The willingness of Kiš’s texts to accept themselves as such is a thread that runs right through the author’s oeuvre, beginning with The Attic, which is after all a novel about its own composition. When the girlfriend of Billy Wiseass becomes pregnant, he approaches Orpheus with a problem: he has no money for an abortion. “But she definitely has to have the abortion,” writes Orpheus. “This is as urgent as it gets. Otherwise, voilà, a new character!” Orpheus worries what it would do to the text if Billy’s girlfriend were to go ahead and have the child. “I am very much afraid, Billy, you dimwit, know-it-all, sonofabitch. Igor, devil—I am very much afraid that you might become a hero.” As he would continue to do, Kiš suggests how his work might be read. This voilà anticipates a future one in the rather fine postscript to the story “Jurij Golec” in The Lute and the Scars:
Aside from these utilitarian facts, e.g. the price of a fur, I discovered an entire array of exotic fauna and subsequently went over Noemie’s wardrobe in my mind, that wardrobe where so many furs of inscrutable origins shimmered: mink, silver fox, arctic fox, lynx, Canadian wolf, astrakhan, beaver, nutria, marmot, muskrat, coyote; and these have now, voilà, found their way into the story through the back door, after the fact, unleashing new sensations, opening new worlds: métiers, market forces, money, adventure, hunting, weapons, knives, traps, blood, animal anatomy, zoology, far-off exotic regions, nocturnal animal noises, Lafontaine’s fables; great are the temptations of a tale. In contrast to a novel, however, one may not, in a tale, open the doors of cabinets with impunity.
A text that accepts itself feels, paradoxically, grounded in reality. Whereas fictional accounts in the style of the nineteenth century novel have what Umberto Eco calls an “interior ontological legitimacy”, the fiction of Danilo Kiš is always striving to achieve an exterior ontological legitimacy—to be “unhistorical though no less real,” as Kiš says of a character in A Tomb for Boris Davidovich. Letting his work step outside of itself to comment on its own nuances is one method of this pursuit. Another is to use quotations from supposed documentary evidence. Another still is to include real contemporary figures: in “Jurij Golec” Emil Cioran attends a party hosted by Madame d’Orsetti, who “was a good friend Queneau and Perec.”
As with everything else, this formal intention begins with The Attic. It is not for nothing that the narrator of that novel calls himself Orpheus, nor that he calls his love interest Eurydice. It seems likely that Kiš read Maurice Blanchot’s seminal text L’Espace littéraire, released in 1955, just eight years before The Attic,and containing the short essay “Le Regard d’Orphée.”
Blanchot’s essay sheds light on the gaze of The Attic’s Orpheus. Orpheus loses his Eurydice by addressing her in the familiar “tu” form. “C’est un peu fort,” she says in response. “En tout cas tu n’auras pas trop longtemps l’occasion de me dire ‘tu’. Je vais partir.” We recall that Eurydice is his creation (“I sang her into existence!”), which he loses by addressing with absolute frankness. There is a link to be drawn between this and his treatment of that other creation of his, The Attic itself, which, by acknowledging it as a text, he also addresses with absolute frankness. In other words, the gaze is constituted by those moments when the text steps outside to comment on its own nuances—“enclosing within the song what surpasses the song,” as Blanchot has it.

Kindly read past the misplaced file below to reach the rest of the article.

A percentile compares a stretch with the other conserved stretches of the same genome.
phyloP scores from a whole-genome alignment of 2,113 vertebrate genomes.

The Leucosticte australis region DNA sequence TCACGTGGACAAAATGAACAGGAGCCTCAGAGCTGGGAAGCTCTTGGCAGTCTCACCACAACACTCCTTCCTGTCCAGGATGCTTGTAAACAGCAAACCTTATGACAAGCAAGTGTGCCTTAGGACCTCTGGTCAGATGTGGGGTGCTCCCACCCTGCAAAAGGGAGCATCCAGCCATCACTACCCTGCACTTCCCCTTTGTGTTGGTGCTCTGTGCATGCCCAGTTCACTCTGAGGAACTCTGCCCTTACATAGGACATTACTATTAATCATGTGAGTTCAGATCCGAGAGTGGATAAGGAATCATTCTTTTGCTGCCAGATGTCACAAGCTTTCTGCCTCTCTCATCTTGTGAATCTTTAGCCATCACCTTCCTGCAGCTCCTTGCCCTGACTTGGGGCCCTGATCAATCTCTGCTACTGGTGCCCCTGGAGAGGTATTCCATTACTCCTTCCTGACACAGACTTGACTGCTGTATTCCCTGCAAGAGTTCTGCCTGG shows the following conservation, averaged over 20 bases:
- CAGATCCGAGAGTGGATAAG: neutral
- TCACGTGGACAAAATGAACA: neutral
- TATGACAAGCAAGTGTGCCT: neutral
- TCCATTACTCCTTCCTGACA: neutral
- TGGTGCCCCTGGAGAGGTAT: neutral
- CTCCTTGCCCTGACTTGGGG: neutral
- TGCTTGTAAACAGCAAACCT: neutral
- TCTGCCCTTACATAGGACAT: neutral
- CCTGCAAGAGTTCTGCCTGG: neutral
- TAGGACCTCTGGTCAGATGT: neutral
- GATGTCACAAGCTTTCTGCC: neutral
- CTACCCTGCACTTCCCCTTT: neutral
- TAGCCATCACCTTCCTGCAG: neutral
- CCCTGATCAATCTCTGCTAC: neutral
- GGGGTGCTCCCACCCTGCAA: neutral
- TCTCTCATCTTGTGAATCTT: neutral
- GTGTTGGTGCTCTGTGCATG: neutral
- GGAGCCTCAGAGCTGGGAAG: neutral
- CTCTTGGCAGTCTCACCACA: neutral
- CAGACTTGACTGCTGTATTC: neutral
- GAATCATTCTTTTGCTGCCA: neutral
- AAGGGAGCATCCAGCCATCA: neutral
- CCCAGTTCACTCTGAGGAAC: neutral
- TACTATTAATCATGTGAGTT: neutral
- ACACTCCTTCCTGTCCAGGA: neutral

In his essay, Blanchot writes: “To look at Eurydice without regard for the song, in the impatience and imprudence of desire which forgets the law: that is inspiration.” He pinpoints this moment of inspiration, which is also a moment of error, as the beginning of all writing.
Writing begins with Orpheus’s gaze. And this gaze is the movement of desire that shatters the song’s destiny, that disrupts concern for it, and in this inspired and careless decision reaches the origin, consecrates the song.
Blanchot reminds us, though, that Orpheus only gained his entry to the Underworld thanks to his poetry. He would not have had the opportunity to turn around, to gaze, to begin literature if he weren’t already a poet.
In order to descend toward this instant, Orpheus had to possess the power of art already. This is to say: one writes only if one reaches that instant which nevertheless one can only approach in the space opened by writing. To write, one has to write already.
By the same measure, The Attic’s Orpheus would not have had the opportunity to cast his equivalent of the gaze if, within the book we are reading, he weren’t already writing it. In other words, to write The Attic, one has to be writing The Attic already. Writing begins with Orpheus’s gaze. So, too, the writing of Danilo Kiš.
Kevin Breathnach is a freelance writer from Dublin, Ireland. He currently lives and works in Gwangju, South Korea.
Read More on this Subject:
No related posts.
Related posts brought to you by Yet Another Related Posts Plugin.
Read more articles by Kevin Breathnach